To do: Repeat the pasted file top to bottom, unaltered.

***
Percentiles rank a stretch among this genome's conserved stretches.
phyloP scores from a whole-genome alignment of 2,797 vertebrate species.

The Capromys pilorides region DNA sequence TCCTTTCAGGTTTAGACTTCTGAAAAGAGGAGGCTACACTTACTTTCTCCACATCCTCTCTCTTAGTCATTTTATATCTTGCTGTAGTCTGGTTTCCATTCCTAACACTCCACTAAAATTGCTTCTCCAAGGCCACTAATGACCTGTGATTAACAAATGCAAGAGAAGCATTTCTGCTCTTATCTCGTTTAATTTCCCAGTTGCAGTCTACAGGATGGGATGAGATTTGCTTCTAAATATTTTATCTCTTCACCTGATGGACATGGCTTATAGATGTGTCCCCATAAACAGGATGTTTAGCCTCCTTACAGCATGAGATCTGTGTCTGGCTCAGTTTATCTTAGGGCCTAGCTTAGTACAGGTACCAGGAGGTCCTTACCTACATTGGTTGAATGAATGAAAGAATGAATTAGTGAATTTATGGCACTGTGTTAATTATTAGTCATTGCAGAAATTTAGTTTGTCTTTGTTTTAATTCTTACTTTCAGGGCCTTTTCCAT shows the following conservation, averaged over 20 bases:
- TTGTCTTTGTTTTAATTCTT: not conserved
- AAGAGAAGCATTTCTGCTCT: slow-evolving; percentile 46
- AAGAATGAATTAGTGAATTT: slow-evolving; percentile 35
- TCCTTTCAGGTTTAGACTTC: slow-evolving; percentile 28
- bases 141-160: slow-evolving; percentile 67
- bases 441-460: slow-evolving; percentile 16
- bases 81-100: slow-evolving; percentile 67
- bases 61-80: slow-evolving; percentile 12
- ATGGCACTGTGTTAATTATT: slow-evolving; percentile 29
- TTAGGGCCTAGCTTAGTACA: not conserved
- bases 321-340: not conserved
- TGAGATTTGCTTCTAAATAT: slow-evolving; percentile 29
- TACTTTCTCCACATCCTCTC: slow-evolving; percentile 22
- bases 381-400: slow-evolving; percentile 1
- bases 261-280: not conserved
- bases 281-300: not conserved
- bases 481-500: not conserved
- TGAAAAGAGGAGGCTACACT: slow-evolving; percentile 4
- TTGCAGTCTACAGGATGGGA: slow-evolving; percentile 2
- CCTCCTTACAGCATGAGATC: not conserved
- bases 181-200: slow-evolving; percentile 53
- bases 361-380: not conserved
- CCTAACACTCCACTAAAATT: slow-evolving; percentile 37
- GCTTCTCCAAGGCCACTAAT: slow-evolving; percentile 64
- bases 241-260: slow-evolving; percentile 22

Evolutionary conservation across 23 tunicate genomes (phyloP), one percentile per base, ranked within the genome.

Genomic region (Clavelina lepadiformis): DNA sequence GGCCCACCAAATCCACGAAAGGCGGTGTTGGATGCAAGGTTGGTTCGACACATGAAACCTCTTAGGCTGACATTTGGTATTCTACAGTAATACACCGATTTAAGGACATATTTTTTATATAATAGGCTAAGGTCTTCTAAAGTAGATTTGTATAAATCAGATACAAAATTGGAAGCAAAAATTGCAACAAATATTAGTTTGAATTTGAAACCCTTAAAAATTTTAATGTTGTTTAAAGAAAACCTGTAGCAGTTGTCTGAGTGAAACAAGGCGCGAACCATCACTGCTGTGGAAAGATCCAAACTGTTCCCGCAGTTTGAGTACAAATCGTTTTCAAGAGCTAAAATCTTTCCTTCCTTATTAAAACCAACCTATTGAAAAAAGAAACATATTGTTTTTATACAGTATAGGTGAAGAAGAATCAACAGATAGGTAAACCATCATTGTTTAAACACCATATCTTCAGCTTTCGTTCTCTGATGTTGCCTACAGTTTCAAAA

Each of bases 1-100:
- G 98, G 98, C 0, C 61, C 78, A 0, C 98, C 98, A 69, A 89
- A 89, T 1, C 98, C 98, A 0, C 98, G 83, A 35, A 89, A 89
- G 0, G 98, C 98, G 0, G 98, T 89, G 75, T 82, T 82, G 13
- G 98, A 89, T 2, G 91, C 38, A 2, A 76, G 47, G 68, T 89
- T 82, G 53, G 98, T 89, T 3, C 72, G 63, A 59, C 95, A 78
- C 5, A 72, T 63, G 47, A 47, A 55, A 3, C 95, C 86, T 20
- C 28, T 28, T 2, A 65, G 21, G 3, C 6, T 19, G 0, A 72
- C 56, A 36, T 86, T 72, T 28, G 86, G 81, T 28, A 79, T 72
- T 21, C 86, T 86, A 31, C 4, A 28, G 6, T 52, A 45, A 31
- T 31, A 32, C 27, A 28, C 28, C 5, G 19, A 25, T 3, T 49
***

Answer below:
Percentiles rank a stretch among this genome's conserved stretches.
phyloP scores from a whole-genome alignment of 2,797 vertebrate species.

The Capromys pilorides region DNA sequence TCCTTTCAGGTTTAGACTTCTGAAAAGAGGAGGCTACACTTACTTTCTCCACATCCTCTCTCTTAGTCATTTTATATCTTGCTGTAGTCTGGTTTCCATTCCTAACACTCCACTAAAATTGCTTCTCCAAGGCCACTAATGACCTGTGATTAACAAATGCAAGAGAAGCATTTCTGCTCTTATCTCGTTTAATTTCCCAGTTGCAGTCTACAGGATGGGATGAGATTTGCTTCTAAATATTTTATCTCTTCACCTGATGGACATGGCTTATAGATGTGTCCCCATAAACAGGATGTTTAGCCTCCTTACAGCATGAGATCTGTGTCTGGCTCAGTTTATCTTAGGGCCTAGCTTAGTACAGGTACCAGGAGGTCCTTACCTACATTGGTTGAATGAATGAAAGAATGAATTAGTGAATTTATGGCACTGTGTTAATTATTAGTCATTGCAGAAATTTAGTTTGTCTTTGTTTTAATTCTTACTTTCAGGGCCTTTTCCAT shows the following conservation, averaged over 20 bases:
- TTGTCTTTGTTTTAATTCTT: not conserved
- AAGAGAAGCATTTCTGCTCT: slow-evolving; percentile 46
- AAGAATGAATTAGTGAATTT: slow-evolving; percentile 35
- TCCTTTCAGGTTTAGACTTC: slow-evolving; percentile 28
- bases 141-160: slow-evolving; percentile 67
- bases 441-460: slow-evolving; percentile 16
- bases 81-100: slow-evolving; percentile 67
- bases 61-80: slow-evolving; percentile 12
- ATGGCACTGTGTTAATTATT: slow-evolving; percentile 29
- TTAGGGCCTAGCTTAGTACA: not conserved
- bases 321-340: not conserved
- TGAGATTTGCTTCTAAATAT: slow-evolving; percentile 29
- TACTTTCTCCACATCCTCTC: slow-evolving; percentile 22
- bases 381-400: slow-evolving; percentile 1
- bases 261-280: not conserved
- bases 281-300: not conserved
- bases 481-500: not conserved
- TGAAAAGAGGAGGCTACACT: slow-evolving; percentile 4
- TTGCAGTCTACAGGATGGGA: slow-evolving; percentile 2
- CCTCCTTACAGCATGAGATC: not conserved
- bases 181-200: slow-evolving; percentile 53
- bases 361-380: not conserved
- CCTAACACTCCACTAAAATT: slow-evolving; percentile 37
- GCTTCTCCAAGGCCACTAAT: slow-evolving; percentile 64
- bases 241-260: slow-evolving; percentile 22

Evolutionary conservation across 23 tunicate genomes (phyloP), one percentile per base, ranked within the genome.

Genomic region (Clavelina lepadiformis): DNA sequence GGCCCACCAAATCCACGAAAGGCGGTGTTGGATGCAAGGTTGGTTCGACACATGAAACCTCTTAGGCTGACATTTGGTATTCTACAGTAATACACCGATTTAAGGACATATTTTTTATATAATAGGCTAAGGTCTTCTAAAGTAGATTTGTATAAATCAGATACAAAATTGGAAGCAAAAATTGCAACAAATATTAGTTTGAATTTGAAACCCTTAAAAATTTTAATGTTGTTTAAAGAAAACCTGTAGCAGTTGTCTGAGTGAAACAAGGCGCGAACCATCACTGCTGTGGAAAGATCCAAACTGTTCCCGCAGTTTGAGTACAAATCGTTTTCAAGAGCTAAAATCTTTCCTTCCTTATTAAAACCAACCTATTGAAAAAAGAAACATATTGTTTTTATACAGTATAGGTGAAGAAGAATCAACAGATAGGTAAACCATCATTGTTTAAACACCATATCTTCAGCTTTCGTTCTCTGATGTTGCCTACAGTTTCAAAA

Each of bases 1-100:
- G 98, G 98, C 0, C 61, C 78, A 0, C 98, C 98, A 69, A 89
- A 89, T 1, C 98, C 98, A 0, C 98, G 83, A 35, A 89, A 89
- G 0, G 98, C 98, G 0, G 98, T 89, G 75, T 82, T 82, G 13
- G 98, A 89, T 2, G 91, C 38, A 2, A 76, G 47, G 68, T 89
- T 82, G 53, G 98, T 89, T 3, C 72, G 63, A 59, C 95, A 78
- C 5, A 72, T 63, G 47, A 47, A 55, A 3, C 95, C 86, T 20
- C 28, T 28, T 2, A 65, G 21, G 3, C 6, T 19, G 0, A 72
- C 56, A 36, T 86, T 72, T 28, G 86, G 81, T 28, A 79, T 72
- T 21, C 86, T 86, A 31, C 4, A 28, G 6, T 52, A 45, A 31
- T 31, A 32, C 27, A 28, C 28, C 5, G 19, A 25, T 3, T 49